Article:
FIOE points out that these so-called “re-education camps” are in clear conflict with the basic notions of human dignity, freedom and fundamental rights, adding it is unfathomable that such camps should exist in this day and age.

 

As more reports confirm the existence of such camps and the admission of Chinese authorities that they do in fact exist, FIOE stresses that internment of approximately one million people from the western Xinjiang region as part of government efforts to coerce them into changing their belief systems and subscribe to a different set of ideological viewpoints, is nothing short of shocking.

 

FIOE expresses its deep concern at the intolerable suffering endured by these detainees and the plight of their families who have lost dear ones to these camps, which is testimony to how much damage these human rights violations can wreak on the lives of detainees and their loved ones.

 

FIOE expresses its solidarity with the detainees and their families and calls upon the Chinese authorities to put an immediate end to these inhumane practices and forms of cultural oppression by closing down these camps and to release all the detainees. There is no doubt that such a case requires swift and serious action by the international community, including the European Union and its member States, and the Organization of Islamic Cooperation and its member States, to criminalize the policy of collective arrest in ideological camps, put an immediate halt to these practices and launch an international investigation into such atrocities.

 

Brussels, October 31, 2018

Federation of Islamic Organizations in Europe

Muslims in Europe facing ‘hostility in everyday life’, Islamophobia study finds

BRUSSELS – European academics and policy makers came together at the European Parliament in Brussels on Wednesday to launch what they describe as a “toolkit” to tackle Islamophobia across the continent.

The report, based on research in eight countries including the UK, France and Germany, said it had identified a “worsening environment of Islamophobia” in which Muslims faced a “new and acceptable hostility… in many spheres of everyday life”.

“This is an issue that is poisoning our societies in the European Union and putting barriers between our communities,” said Jean Lambert, a Green Party member of the European Parliament (MEP) representing London, during the opening of the conference in Belgium.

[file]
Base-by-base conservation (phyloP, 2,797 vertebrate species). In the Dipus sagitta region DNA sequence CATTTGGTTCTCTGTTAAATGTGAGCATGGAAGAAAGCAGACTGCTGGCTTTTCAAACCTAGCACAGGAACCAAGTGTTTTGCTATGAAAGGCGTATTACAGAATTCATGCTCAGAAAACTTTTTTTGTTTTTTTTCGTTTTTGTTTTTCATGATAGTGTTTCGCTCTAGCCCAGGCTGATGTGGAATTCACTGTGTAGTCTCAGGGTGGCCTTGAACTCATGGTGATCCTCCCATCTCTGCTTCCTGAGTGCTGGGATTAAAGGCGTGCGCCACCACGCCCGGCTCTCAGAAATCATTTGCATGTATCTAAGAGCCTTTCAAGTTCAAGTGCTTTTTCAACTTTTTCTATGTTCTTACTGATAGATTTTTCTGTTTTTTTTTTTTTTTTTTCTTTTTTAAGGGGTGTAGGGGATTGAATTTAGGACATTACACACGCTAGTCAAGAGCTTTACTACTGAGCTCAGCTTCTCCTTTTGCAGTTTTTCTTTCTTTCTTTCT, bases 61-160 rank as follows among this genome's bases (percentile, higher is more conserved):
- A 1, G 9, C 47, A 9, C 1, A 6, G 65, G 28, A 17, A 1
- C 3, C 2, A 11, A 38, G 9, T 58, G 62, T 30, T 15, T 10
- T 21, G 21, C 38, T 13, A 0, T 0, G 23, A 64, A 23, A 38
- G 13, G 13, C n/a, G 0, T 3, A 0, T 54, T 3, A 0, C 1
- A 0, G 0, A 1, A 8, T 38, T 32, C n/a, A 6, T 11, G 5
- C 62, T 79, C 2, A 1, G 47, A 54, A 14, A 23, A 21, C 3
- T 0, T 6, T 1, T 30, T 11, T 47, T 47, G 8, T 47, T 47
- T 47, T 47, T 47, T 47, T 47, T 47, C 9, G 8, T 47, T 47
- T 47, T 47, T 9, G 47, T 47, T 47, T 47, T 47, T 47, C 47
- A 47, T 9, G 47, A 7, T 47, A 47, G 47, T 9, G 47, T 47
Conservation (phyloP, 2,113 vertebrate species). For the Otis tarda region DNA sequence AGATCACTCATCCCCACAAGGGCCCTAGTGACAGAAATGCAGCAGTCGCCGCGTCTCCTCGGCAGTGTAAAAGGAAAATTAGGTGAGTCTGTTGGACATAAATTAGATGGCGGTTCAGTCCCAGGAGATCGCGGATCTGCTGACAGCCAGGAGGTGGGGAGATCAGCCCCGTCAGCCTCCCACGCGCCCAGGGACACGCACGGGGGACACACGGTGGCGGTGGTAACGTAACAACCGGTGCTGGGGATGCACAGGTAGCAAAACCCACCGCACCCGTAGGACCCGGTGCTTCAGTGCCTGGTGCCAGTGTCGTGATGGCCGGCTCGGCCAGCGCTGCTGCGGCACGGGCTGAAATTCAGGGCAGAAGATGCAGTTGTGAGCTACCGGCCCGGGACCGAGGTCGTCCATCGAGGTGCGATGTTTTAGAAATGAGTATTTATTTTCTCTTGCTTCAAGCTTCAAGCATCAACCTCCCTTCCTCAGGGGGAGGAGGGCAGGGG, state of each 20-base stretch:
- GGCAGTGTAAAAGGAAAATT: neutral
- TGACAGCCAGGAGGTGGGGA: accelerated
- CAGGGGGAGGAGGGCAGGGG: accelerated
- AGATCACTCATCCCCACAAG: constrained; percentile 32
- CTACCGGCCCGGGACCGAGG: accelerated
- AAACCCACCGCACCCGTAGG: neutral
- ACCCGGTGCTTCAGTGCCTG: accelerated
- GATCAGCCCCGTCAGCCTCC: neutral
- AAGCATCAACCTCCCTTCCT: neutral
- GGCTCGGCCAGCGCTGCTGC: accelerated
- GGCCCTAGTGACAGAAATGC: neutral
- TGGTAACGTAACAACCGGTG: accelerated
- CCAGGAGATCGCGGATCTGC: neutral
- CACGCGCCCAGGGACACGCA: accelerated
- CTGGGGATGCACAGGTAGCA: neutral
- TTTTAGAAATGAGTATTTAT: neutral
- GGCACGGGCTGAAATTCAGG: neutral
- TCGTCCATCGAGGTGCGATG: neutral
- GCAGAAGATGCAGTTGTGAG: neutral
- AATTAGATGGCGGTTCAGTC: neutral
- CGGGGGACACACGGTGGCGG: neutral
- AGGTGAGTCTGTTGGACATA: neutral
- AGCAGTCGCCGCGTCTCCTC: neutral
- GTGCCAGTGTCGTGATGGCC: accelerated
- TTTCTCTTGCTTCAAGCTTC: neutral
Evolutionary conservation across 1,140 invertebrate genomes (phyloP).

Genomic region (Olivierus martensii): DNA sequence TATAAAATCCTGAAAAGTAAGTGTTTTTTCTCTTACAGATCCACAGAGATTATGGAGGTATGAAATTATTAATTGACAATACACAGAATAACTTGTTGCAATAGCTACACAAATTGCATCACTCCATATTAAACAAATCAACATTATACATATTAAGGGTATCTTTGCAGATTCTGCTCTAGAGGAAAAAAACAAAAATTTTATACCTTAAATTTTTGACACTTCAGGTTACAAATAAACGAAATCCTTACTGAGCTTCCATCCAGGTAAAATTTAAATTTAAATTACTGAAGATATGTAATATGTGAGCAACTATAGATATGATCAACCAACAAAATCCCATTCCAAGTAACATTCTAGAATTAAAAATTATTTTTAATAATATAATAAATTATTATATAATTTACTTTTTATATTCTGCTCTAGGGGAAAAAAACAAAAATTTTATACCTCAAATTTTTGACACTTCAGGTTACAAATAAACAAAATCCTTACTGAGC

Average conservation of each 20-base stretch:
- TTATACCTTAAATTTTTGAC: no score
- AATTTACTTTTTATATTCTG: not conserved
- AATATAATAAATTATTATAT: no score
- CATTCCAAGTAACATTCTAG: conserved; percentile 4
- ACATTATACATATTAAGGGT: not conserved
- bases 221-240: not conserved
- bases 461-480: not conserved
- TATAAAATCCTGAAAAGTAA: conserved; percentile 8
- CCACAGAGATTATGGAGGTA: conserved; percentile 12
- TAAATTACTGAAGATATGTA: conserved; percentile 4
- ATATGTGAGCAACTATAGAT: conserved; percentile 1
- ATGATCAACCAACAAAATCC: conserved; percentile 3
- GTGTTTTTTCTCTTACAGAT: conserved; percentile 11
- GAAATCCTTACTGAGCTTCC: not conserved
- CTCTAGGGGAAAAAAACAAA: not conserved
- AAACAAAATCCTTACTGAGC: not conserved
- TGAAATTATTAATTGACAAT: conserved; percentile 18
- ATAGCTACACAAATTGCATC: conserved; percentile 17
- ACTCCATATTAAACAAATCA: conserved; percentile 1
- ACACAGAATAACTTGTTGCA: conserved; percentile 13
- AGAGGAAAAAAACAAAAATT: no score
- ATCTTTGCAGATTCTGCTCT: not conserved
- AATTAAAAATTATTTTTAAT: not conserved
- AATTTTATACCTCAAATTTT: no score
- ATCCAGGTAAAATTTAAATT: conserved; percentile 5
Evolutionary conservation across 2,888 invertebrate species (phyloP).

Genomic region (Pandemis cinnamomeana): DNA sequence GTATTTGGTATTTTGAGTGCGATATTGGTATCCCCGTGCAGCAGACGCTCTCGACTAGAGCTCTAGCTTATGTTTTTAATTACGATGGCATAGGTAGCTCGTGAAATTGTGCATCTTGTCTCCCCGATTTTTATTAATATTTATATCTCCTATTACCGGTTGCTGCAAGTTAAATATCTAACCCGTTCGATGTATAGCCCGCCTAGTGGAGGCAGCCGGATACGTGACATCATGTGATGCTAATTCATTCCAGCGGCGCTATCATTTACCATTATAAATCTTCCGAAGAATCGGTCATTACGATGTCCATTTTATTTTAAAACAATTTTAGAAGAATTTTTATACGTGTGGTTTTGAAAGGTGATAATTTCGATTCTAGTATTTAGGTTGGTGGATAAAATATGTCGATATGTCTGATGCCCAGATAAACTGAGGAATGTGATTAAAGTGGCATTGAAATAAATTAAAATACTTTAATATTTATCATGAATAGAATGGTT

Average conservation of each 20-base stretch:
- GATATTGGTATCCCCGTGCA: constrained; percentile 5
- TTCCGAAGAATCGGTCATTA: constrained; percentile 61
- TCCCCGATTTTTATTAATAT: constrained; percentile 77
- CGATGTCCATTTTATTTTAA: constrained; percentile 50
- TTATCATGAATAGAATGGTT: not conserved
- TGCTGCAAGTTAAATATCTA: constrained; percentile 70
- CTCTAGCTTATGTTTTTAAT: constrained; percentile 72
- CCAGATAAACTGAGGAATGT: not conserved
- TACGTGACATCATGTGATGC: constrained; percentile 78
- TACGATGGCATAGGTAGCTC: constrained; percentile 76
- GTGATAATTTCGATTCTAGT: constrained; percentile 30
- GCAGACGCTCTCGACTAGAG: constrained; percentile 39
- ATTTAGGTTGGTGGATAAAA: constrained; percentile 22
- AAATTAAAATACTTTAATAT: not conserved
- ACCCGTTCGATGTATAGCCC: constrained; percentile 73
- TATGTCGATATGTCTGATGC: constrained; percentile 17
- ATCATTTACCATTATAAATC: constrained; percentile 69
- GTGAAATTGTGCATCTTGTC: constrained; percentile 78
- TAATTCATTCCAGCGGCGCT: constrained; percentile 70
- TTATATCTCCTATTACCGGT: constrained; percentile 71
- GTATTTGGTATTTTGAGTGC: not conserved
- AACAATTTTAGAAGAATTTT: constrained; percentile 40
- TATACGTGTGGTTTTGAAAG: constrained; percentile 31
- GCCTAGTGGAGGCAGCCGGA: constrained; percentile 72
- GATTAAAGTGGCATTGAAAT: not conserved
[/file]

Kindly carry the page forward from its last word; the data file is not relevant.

Long present across the continent, the report highlights how Islamophobia has been further bolstered in the past decade, tied to the rise of far-right and anti-immigration movements in many European countries, the “War on Terror” both within and outside Europe, and the refugee crisis.

Recent examples included former British foreign secretary Boris Johnson’s newspaper column last month in which he compared niqab-wearing women to ‘letter boxes’.

In France, a veiled student union leader was publicly chastised for a televised appearance and caricatured as a monkey by a prominent satirical outlet; in Germany, stories in the media about alleged roving bands of rapist refugees stoked panic; while several countries across Europe have passed so called “burqa bans“, restricting the wearing of niqabs and Muslim veils in public spaces.

While countering such a wave of xenophobia and racism towards Muslim citizens and residents of Europe might seem like a herculean task, the authors of the “Counter Islamophobia Kit” briefing paper say it is a necessity.

“A worsening environment of Islamophobia was identified with respect to media content, political discourse and experiences of discrimination indicating the new and increasingly acceptable hostility against Muslims in many spheres of everyday life,” the report warned.

European academics led by the University of Leeds, in conjunction with NGOs and activists, explored the various drivers of Islamophobia in eight European countries – the United Kingdom, France, Belgium, Germany, Czech Republic, Greece, Hungary and Portugal – as well as the efforts to foster counter-narratives to Islamophobia in each country.